It looks like we're soon to have the Liberty vs. Security debate once again in Kansas City now that new surveillance tech seems to be back on the table.
Add this new effort to Red Light Cameras and local Liberty activists really do seem to have a point about increasing surveillance in this cowtown.
To wit . . .
KANSAS CITY LIBERTY ACTIVIST TRACY WARD HAS RECENTLY NOTED HER OBJECTIONS TO IMPLEMENTING NEW SURVEILLANCE TECHNOLOGY IN KANSAS CITY!!!
Since winning a surprising amount of support with a grassroots campaign for City Council . . . Tracy has worked against the E-Tax AND now she's busy organizing Ron Paul supporters locally.
Here's what she has to say about local spy tech that could be back on the table given the new budget AND more applications for grant money:
"The reason they didn't push for the technology before is because of cost and privacy issues. This program would cost $300,000 per square mile. I understand they were wanting to use it in the "Green Impact Zone" and they're trying to get federal grants to pay for the project, but it would be on the taxpayers to maintain it, in turn costing the taxpayers millions of dollars in the future."
Tracy referenced this article . . .
ShotSpotter recording of street argument raises potential privacy issues
As far as alternatives go . . .
TRACY WARD ADVOCATES FOR MORE COMMUNITY INVOLVEMENT AND NEIGHBORHOOD POLICING AS A VIABLE AND MORE COST EFFECTIVE CRIME FIGHTING STRATEGY!!!
Seriously, she has A LOT of really great ideas on the topic . . .
"This is more of a "reactive" solution since the officers wouldn't be dispatched to the area until after the shots were fired, instead of a proactive approach. We know that officers patrolling the streets work as a deterrent to crime. We know that the CAN (Community Action Network) centers work, as a result of the positive outcomes in that area. Even neighborhood watch groups are a positive step in the direction of deterring crime. These all seem to be workable solutions to a problem, so why isn't the city working towards more of these solutions rather than implementing police state technologies?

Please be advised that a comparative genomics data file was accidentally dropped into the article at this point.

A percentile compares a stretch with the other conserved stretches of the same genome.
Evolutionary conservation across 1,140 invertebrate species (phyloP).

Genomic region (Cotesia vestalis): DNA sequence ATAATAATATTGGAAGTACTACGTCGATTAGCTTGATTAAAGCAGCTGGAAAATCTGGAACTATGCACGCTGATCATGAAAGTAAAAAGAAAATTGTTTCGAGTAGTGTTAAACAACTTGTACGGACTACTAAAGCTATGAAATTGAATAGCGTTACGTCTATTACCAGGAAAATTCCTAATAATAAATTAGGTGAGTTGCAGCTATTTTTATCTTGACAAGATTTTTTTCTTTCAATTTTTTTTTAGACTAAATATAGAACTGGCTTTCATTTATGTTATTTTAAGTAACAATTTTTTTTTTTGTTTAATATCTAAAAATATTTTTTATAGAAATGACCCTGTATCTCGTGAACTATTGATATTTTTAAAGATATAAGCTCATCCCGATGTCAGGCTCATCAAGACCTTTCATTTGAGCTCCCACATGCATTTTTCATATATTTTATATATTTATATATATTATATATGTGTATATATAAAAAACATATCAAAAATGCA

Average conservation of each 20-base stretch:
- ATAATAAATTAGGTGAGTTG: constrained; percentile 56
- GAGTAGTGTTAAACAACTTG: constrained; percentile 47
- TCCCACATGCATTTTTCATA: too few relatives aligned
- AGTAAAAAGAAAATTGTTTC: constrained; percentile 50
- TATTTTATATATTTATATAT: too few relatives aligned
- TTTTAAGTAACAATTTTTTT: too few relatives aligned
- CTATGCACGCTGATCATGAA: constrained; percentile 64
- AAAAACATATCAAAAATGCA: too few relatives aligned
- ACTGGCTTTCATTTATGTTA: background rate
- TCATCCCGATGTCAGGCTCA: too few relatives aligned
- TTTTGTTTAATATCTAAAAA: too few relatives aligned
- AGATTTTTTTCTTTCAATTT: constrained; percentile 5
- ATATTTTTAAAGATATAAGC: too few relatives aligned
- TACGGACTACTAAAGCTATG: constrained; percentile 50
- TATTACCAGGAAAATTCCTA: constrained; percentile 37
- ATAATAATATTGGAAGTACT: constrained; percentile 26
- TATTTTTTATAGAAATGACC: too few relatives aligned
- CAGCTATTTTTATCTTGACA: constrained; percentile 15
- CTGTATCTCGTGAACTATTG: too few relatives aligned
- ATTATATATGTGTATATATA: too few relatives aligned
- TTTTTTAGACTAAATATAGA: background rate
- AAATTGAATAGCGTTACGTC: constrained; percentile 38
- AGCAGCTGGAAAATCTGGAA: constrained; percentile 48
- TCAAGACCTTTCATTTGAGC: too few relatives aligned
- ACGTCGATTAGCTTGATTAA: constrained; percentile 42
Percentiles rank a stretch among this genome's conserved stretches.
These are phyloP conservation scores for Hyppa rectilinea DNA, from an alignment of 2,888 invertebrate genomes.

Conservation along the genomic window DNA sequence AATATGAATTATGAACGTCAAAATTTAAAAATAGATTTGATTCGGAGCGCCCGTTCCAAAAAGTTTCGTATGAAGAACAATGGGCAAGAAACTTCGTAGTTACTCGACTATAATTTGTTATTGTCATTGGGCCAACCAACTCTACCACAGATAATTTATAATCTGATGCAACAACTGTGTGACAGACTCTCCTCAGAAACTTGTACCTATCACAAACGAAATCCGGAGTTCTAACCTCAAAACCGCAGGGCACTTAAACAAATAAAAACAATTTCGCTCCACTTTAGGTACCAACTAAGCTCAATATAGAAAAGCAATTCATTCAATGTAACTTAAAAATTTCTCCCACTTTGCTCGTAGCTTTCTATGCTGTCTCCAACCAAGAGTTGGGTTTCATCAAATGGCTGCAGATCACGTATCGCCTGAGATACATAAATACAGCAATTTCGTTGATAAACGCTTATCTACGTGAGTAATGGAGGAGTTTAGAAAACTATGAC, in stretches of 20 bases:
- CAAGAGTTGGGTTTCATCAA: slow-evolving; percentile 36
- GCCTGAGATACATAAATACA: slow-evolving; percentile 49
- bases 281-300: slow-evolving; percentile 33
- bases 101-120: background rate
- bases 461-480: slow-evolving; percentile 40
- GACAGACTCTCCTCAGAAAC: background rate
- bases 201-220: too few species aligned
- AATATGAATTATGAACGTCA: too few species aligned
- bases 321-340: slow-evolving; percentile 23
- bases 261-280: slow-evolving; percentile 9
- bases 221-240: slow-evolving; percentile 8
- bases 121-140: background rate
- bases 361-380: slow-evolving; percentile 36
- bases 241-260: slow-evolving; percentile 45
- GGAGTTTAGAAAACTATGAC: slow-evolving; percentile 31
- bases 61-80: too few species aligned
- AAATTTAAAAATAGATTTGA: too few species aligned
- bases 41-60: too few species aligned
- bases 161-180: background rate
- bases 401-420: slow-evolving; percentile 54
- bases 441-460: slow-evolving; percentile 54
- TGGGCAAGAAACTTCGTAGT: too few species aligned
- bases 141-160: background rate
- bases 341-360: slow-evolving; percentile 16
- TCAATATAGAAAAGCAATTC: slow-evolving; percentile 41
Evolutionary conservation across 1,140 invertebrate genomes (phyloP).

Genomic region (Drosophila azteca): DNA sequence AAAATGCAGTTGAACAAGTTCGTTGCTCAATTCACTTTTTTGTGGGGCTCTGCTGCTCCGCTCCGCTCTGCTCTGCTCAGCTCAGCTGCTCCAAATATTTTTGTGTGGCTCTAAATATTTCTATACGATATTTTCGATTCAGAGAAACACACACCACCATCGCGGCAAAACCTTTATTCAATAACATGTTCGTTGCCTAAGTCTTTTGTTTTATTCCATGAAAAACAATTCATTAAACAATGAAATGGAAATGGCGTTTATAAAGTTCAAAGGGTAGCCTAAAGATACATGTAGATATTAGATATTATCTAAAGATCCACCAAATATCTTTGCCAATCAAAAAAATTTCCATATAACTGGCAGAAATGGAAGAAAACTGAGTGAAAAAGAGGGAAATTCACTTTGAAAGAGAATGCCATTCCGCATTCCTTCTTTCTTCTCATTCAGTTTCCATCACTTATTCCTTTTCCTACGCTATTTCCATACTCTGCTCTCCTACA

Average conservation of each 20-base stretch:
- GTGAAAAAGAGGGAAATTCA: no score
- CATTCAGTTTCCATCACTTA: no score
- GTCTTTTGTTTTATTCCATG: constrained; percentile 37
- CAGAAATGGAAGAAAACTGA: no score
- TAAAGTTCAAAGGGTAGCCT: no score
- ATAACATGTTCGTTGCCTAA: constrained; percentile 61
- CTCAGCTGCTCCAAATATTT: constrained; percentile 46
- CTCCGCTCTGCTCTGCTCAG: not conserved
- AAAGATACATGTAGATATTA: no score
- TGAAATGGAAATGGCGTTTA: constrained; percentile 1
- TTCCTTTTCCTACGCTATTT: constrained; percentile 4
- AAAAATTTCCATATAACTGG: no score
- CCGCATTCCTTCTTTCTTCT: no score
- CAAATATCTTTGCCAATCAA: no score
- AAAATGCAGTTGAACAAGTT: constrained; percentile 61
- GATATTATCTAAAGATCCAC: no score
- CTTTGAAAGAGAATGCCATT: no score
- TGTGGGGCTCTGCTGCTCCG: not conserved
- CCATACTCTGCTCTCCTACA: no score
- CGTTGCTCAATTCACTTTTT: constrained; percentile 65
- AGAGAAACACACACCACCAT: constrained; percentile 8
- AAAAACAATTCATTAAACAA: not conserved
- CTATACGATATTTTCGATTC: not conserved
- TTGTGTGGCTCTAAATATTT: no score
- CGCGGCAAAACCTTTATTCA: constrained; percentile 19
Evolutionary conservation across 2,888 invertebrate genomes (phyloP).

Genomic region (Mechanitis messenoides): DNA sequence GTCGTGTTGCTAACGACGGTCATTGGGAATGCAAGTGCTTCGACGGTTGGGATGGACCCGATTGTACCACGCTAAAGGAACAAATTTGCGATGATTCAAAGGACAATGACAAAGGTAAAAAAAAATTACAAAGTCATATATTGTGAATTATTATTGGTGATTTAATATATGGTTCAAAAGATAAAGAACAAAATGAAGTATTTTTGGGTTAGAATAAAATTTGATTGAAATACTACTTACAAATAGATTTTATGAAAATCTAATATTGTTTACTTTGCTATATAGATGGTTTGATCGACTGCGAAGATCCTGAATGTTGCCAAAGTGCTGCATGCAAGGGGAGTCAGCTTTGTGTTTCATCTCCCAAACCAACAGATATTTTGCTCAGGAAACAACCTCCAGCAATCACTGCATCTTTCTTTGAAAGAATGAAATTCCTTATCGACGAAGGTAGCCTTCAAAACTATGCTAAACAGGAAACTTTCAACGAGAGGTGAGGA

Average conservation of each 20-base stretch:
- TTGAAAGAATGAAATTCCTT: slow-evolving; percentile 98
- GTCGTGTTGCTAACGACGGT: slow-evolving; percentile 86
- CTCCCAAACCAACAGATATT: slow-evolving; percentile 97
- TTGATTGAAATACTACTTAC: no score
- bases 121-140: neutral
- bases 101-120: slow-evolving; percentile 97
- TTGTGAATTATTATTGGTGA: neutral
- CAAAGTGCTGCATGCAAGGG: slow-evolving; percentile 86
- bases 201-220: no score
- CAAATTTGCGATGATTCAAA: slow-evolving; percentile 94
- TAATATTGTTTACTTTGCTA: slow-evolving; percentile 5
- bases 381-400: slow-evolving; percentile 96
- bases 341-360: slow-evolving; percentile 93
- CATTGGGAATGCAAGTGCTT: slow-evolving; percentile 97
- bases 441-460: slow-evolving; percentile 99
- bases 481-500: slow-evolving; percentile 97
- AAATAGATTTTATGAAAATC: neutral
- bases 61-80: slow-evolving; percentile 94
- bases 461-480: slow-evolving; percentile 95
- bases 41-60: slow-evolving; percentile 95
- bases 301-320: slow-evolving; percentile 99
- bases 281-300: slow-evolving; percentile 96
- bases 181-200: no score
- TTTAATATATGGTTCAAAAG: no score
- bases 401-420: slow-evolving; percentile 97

"If 75-90% of residents in a one block area decide to meet with each other, communicate, and keep an eye out for each other and outsiders (and that doesn't mean violating one's rights, just being neighborly) there would be a reduction in crime. Each micro community could have a point person or even have a collective email group, phone bank, etc so that they can keep in contact with one another and alert others in that group of activities they deem inappropriate, they can help deter crime.
"I think we've moved away from being neighborly and toward being hermits. Neighborly doesn't mean spying on each other, it just means keeping a watchful eye out, getting to know those on your block, saying hi, being friendly and respectful. Let others know of people you deem as a threat so they can keep an eye out for them, etc. I sincerely think those steps will lead to a reduction in crime. Mutual aid societies worked once in this great land of ours, until the government decided it could do a better job. However, I think we're seeing just how great the government's role has played out and it's time to go back to believing in each other, one another, and not just the state."
Haters might dominate the comments but rest assured that while online trolls persist . . . Tracy Ward is out in the real world and working with a growing network of contacts as a self-described "Liberty Activist" in Kansas City and beyond.
DEVELOPING . . .
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